If you’re fortunate enough to be somewhere in the world where you have the chance to photograph the northern lights, you’ll want to be prepared to take some beautiful images. Hopefully, the tips and tricks in this video help to set you up for success.

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Cartoon Animator 4 and Facial Mocap: real time animation for anyone

Cartoon Animator 4 and Facial Mocap: real time animation for anyone

For those dealing with extreme deadlines and limited manpower, Reallusion introduces Cartoon Animator 4 and Facial Mocap Plug-in, to simplify and fasten the whole animation production.

Reallusion launches Cartoon Animator 4 (formerly CrazyTalk Animator), the complete professional 2D character system, and it’s new Facial Mocap Plug-in (Motion LIVE 2D) which allows users to animate characters with their own facial expression in real-time. In the last decade,  says the company, Cartoon Animator has been widely used by million subscriber YouTube channels to online businesses, graphic designers, to marketers and award-winning directors.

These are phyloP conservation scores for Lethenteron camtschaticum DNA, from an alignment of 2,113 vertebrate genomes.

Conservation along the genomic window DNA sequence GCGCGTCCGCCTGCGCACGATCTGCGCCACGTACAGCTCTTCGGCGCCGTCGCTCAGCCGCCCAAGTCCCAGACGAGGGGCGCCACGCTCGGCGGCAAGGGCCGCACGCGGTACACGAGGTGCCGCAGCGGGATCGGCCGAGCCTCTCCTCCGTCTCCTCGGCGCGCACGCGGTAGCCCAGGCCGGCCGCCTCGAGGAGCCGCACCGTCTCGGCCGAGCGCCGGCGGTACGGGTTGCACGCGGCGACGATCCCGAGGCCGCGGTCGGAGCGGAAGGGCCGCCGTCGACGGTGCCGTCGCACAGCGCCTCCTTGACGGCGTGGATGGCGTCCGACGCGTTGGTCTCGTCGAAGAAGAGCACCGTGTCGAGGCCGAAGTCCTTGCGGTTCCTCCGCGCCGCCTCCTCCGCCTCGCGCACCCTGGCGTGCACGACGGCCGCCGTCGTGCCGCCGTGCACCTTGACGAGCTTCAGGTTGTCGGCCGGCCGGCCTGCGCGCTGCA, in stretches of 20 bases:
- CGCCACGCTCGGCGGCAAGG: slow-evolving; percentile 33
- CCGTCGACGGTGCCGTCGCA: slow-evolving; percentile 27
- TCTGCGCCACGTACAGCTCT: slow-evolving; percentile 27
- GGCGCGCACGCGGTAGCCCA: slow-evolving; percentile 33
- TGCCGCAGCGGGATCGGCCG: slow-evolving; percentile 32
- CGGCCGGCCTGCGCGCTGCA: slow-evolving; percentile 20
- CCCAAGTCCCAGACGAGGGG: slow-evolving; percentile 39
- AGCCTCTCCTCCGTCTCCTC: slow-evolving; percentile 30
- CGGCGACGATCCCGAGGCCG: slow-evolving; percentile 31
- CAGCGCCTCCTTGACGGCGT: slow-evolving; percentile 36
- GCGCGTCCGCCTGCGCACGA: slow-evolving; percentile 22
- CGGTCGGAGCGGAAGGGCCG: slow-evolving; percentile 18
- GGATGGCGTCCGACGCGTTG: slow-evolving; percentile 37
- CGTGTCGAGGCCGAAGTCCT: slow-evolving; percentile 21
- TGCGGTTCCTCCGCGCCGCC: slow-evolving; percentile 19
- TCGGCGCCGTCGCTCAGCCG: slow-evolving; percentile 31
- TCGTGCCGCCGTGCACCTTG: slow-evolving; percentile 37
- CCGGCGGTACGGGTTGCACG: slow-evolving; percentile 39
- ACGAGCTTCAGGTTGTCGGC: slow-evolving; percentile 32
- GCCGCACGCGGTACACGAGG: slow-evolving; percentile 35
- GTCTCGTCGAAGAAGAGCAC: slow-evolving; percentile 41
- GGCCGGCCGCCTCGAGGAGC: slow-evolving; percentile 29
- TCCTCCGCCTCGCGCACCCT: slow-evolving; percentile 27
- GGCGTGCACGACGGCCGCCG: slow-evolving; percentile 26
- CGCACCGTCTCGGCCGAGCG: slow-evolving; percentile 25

“Cartoon Animator 4 is one of the most accessible 2D character design and animation tools in the current market for both entry and professional users.” said John C. Martin, VP of Product Marketing, Reallusion. “ CTA 4 is a complete 2D character system with tools to design and animate in a new way with a unique motion UI and the industry-breakthrough 2D, 360 degree head creator. Indie, pros and first time animators can apply speed to creativity with a new approach to 2D animation.”

From virtual production to web broadcasting

Cartoon Animator 4 is, says Reallusion, more than a character animator, it is a total 2D animation toolbox that can turn images into animated characters, generate lip-sync animation from audio, accomplish 3D parallax scenes, produce 2D visual effects, access content resources, and wield a comprehensive Photoshop pipeline to rapidly customize and create characters.